My apartment building is visible just behind the vendors and trees.

A notable first impression I’ve had is the level of security in this city. Before arriving, I knew Nairobi would be highly securitized given its history of crime and recent acts of terrorism. But it’s been more of an adjustment than I had expected. Guards with metal detectors stand at the entrances of various public spaces, like the mall, restaurants and bars, and even a KFC I went to in the CBD. They open your bags and sometimes pat you down. If you’re driving into the parking lot of a mall, a guard may check your back seat and trunk, and possibly check under your car using an extendable mirror. My apartment is in a gated compound with a friendly guard, and the entrance to our flat has a heavy wooden door with two locks behind a barred metal gate with a padlock. I’m really bad with keys and so getting into the apartment is its own event. I’m sure I’ll get better at it. Anyway, despite the nuisance it can be, I’m privileged to be able to keep myself safe the way I can.

One of my favourite aspects of Nairobi it its public transport. I take a minibus, or matatu, to work. A matatu is a 15-seater van (although they can hold many more than that!) that races through the city streets at incredible speeds. The conductor hangs out the side door waving to passengers and yelling out the final destination. Once inside, you might enjoy some East African hip hop or reggae, sometimes blasting so loud that you wonder if your ear drums are still in working order when you hop off. You’ll see Kenyans in suit and tie on their way to work, parents with their kids, and maybe the occasional nerdy mzungu trying to fit in (me). At most of the loading stages, a matatu can arrive as frequently as every two minutes. Depending on where you’re going the cost is between 10 and 50 shillings ($0.12-$0.60 CAD).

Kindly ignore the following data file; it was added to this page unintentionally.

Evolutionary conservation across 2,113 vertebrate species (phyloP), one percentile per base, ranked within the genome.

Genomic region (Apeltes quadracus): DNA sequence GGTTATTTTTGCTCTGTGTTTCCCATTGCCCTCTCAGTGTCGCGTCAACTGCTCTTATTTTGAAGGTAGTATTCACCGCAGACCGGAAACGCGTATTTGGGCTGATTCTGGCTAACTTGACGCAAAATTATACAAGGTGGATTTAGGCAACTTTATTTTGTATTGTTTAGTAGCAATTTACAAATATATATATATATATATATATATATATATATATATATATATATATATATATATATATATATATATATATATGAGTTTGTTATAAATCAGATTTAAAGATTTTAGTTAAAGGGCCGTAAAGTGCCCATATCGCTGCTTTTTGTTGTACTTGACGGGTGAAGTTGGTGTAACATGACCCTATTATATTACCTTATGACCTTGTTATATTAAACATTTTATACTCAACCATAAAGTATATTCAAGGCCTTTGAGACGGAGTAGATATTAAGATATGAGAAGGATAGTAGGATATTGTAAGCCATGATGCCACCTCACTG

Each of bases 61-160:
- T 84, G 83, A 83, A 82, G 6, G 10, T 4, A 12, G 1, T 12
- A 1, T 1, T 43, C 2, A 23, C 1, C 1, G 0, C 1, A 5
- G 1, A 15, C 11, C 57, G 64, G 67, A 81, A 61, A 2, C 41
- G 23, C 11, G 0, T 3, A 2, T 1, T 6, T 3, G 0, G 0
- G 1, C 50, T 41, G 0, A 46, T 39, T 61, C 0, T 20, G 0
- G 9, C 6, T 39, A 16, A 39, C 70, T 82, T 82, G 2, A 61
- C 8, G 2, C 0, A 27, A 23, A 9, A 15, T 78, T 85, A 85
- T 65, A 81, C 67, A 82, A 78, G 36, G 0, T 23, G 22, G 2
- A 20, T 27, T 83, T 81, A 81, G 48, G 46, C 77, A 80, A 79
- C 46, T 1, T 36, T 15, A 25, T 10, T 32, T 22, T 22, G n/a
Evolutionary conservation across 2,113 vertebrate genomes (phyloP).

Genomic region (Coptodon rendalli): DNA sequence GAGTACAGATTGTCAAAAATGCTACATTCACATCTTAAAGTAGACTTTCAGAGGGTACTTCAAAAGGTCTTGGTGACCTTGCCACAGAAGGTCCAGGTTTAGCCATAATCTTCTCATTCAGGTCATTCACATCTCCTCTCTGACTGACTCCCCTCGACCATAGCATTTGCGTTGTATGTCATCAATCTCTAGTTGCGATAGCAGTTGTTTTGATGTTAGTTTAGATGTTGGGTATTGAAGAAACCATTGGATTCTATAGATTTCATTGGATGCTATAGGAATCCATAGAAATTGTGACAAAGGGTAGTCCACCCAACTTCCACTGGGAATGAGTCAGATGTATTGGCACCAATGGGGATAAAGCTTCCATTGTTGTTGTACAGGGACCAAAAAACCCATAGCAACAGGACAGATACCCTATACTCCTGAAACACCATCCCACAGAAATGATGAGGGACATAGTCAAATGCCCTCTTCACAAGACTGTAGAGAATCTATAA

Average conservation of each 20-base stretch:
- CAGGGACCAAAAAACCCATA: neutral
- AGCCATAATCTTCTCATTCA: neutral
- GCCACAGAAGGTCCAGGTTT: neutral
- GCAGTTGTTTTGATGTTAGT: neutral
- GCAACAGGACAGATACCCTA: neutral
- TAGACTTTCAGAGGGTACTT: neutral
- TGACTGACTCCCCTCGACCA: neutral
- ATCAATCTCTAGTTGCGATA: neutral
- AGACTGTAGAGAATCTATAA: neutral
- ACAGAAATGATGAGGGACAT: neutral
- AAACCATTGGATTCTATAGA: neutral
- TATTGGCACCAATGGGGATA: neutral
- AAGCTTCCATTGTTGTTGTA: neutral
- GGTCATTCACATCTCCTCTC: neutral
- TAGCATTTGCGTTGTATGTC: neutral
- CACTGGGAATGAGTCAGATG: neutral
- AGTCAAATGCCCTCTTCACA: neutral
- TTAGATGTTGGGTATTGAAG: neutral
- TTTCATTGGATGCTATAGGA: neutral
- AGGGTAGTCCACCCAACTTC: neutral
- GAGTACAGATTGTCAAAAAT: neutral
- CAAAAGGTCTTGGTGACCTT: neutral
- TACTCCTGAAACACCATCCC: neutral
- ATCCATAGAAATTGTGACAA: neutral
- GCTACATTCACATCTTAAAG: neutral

Last week I went to the CBD for some exploring on my own. I walked around, had KFC (chicken tastes the same but I had ugali instead of fries), and visited the Kenyatta International Conference Centre (KICC). The KICC has a rooftop observation deck that offers a great view of Nairobi. I was able to see various hotels and commercial buildings in the CBD as well as the Parliament building and Nairobi’s city hall.

The KICC.

The KICC.

The view from the top of the KICC.

The view from the top of the KICC.

This past week, I went on a staff retreat with the Kenya Equity in Education Project (KEEP) team. We stayed in a lodge outside Machakos, only 60km away from Nairobi. KEEP hosted a weeklong planning session and had some critical discussions about the project’s progress and areas for improvement. It was wonderful to meet the rest of the KEEP team and learn about the roles of education officers, counsellors, finance/procurement officers, scholarship program coordinators, and so on. We are 31 in total, which includes the Nairobi team and staff in Kakuma and Dadaab refugee camps. I’m thrilled to be part of this team and will certainly tell you more about the project and my role in future blog posts. For now, check out these photos of giraffes, wildebeest, gazelles, and zebra that I captured only a short distance away from our lodge!

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The views expressed in this blog are entirely my own and do not represent the views or opinions of the World University Service of Canada, the Kenya Equity in Education Project, or Windle Trust Kenya.